Some players feel the highs from being a top athlete but lows from little money
The NCAA had made regulations to insure that athlete will play for their programs and make as much revenue for the school while taking as little responsibility as possible for the welfare of the student. Student athletes spend far more of their college careers towards their sports than the educations that were guarantees within the stipulations of their contracts.
• Over USD 12 billion is produced through college sports yearly
• A small portion of larger Universities earn USD 6.6 billion.
• The largest revenues come from corporate sponsors such as Coca Cola and AT&T
For the student athlete, it can be discouraging for them to receive adulation and credit for their athletic feats on the playing field and then have to worry able everyday problems that face many students such as not having enough food to eat or clothes to wear. To make matters worse, most of these students will never see a professional career in their future. Their only option is to take their education and use their connections to find some sort of work in order to survive.
“Hey Coach, we’re hungry!”
Arian Foster, who played for University of Tennessee between 2005 and 2008, remembers not having enough money for food to eat, yet his University stadium had 170,000 seats that sold out regularly. Players such as Arian would make great targets for those involved illicit sports betting or match fixing. He found it surreal to have a big game, go outside the stadium and sign autographs and take pictures and then go to his dormitory room and open the door to an empty refrigerator.
Once he called his coach and said that he and his teammates who lived with him didn’t have food and demanded that he’d do something about it or he “would do something stupid.” So the coach went and bought 50 tacos for them, which is technically an NCAA violation. Unfortunately, not providing a player with adequate food isn’t a violation. The next day Arian saw his coach pull into the parking lot in a new Lexus.
The melancholy college player mentioned that some of his teammates sold drugs in order to make money, while others sold their championship rings. Most of the players involved in these forms of activity are the ones that lack the skills required to join the elite ranks of the NFL. There was a fear by the players that if any of them spoke out, they would be openly reprimanded and their careers could be in jeopardy. Arian described it as an “evil scheme.”
Coaches have complete control over player’s eligibility to play meaning they can control whether they enter professional sports. They can also determine the quality of life a player has when they don’t enter professional teams. Sports programs are connected to many career opportunities within and outside of their Universities. Players often talk about the “unfairness” with each other, but rarely speak out. Most players don’t feel they get their fair share of what they bring in.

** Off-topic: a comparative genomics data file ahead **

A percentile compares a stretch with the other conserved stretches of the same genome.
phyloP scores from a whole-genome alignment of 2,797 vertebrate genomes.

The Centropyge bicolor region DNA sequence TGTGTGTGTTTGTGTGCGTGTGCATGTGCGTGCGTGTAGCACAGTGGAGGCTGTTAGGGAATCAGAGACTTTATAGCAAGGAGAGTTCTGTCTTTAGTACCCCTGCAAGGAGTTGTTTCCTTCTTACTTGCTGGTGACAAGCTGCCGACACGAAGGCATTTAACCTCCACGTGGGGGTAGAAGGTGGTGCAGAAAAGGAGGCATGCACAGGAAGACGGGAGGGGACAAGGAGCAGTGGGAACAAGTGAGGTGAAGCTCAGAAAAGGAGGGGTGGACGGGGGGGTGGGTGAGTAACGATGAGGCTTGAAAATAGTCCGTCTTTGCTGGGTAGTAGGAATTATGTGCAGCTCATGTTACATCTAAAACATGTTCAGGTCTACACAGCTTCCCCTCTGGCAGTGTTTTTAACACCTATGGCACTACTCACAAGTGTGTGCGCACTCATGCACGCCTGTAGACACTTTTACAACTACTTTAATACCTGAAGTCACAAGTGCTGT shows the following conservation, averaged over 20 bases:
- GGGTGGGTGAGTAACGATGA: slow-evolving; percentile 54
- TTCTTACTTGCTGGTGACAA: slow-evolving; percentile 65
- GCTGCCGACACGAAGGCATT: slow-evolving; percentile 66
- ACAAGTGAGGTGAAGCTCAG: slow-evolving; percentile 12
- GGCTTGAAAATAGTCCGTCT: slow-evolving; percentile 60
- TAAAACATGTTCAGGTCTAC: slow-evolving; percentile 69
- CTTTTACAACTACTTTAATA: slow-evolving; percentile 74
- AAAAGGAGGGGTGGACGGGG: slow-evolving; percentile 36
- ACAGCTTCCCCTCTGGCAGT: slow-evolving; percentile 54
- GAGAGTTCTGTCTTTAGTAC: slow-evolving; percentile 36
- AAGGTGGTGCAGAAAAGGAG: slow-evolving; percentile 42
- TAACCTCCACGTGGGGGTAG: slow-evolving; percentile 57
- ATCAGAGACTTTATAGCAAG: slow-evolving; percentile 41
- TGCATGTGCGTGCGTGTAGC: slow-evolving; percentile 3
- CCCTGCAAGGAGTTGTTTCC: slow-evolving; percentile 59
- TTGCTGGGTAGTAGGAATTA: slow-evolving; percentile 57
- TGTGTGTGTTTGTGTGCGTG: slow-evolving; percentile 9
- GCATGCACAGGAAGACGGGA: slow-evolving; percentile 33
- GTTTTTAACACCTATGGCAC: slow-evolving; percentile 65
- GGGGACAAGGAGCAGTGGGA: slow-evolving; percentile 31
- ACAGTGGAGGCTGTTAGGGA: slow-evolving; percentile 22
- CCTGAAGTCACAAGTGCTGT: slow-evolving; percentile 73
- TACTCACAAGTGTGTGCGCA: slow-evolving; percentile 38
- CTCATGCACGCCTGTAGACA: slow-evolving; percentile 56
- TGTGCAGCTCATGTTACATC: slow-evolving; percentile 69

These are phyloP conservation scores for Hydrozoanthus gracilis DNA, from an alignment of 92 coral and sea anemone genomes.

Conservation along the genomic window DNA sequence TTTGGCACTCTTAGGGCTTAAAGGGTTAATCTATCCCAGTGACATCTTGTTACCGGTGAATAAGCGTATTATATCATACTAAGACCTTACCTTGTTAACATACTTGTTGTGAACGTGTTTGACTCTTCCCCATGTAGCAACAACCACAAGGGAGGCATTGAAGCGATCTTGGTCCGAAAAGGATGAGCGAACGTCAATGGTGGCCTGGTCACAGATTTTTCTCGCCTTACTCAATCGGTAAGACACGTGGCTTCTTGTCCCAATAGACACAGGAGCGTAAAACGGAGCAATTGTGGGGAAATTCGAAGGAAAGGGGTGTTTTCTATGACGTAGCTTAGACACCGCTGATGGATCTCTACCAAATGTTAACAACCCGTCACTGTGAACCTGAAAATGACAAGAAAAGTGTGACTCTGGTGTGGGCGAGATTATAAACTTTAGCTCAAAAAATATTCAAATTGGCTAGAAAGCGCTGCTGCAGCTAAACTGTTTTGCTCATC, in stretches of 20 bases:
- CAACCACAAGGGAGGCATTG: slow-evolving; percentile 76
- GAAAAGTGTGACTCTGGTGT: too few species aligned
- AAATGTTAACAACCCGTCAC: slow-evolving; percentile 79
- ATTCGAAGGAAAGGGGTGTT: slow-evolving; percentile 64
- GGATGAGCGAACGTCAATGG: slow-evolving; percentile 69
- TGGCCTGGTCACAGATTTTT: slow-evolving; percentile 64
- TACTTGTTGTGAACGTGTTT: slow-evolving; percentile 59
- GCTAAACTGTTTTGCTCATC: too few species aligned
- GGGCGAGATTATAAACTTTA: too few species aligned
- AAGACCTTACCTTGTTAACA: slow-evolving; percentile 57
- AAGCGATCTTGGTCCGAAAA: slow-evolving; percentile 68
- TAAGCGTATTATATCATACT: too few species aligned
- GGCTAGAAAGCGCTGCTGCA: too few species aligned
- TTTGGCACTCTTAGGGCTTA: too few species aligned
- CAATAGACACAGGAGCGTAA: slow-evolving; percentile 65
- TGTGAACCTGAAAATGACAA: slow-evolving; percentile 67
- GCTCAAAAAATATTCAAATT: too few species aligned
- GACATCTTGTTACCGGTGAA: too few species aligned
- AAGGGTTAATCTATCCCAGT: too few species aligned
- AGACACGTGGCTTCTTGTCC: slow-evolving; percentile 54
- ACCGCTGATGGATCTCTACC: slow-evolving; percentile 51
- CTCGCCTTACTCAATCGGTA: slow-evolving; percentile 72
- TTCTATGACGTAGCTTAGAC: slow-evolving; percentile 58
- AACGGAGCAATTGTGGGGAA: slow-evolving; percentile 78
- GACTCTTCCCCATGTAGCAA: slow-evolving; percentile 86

A look at the numbers that are associated with NCAA revenue
Over USD 12 billion is produced through college sports yearly. And that is within the confines of US gambling laws. The stability of the college sports as an industry is strong out pacing blue chip stocks such as McDonald’s and Chevron. Unfortunately, out of all the school that generated those revenues, only a small portion of Universities earn USD 6.6 billion.
This obscene amount of money comes from ticket sales (USD 1.6 billion), donations (1.5 billion), television contracts (USD 1.2 billion), corporate sponsorship deals (USD .5 billion) and royalties (USD .5 billion), licensing (USD .5 billion) and merchandising (USD .5 billion). Most of this revenue is made under non-profit companies that legally avoid tax burdens and without shareholders to give money to.
Of all the position involved in the personnel of a sports team, football and basketball coaches earn the most. The highest paid college athletic coach is the football coach for the University of Alabama who makes USD 5.62 million a year. Even top administrators at more successful programs can make from USD 1.5 million to nearly USD 70 million. A lot of the revenue is reinvested in better sports facilities, resources and recruitment.
This zeal to win can be compared to a “sports arms race.” Although the NCAA makes USD 800 million from the NCAA basketball tournament March Madness, the largest revenues come from corporate sponsors such as Coca Cola and AT&T as well as apparel companies like Nike. It is well known to US gambling news that these corporations officially don’t release their figures, estimates show that their financial input “dwarfs” all other avenues combined. And for all of the unseen money that is made, the only thing offered to the athletes that make all this happen is a free or reduced education.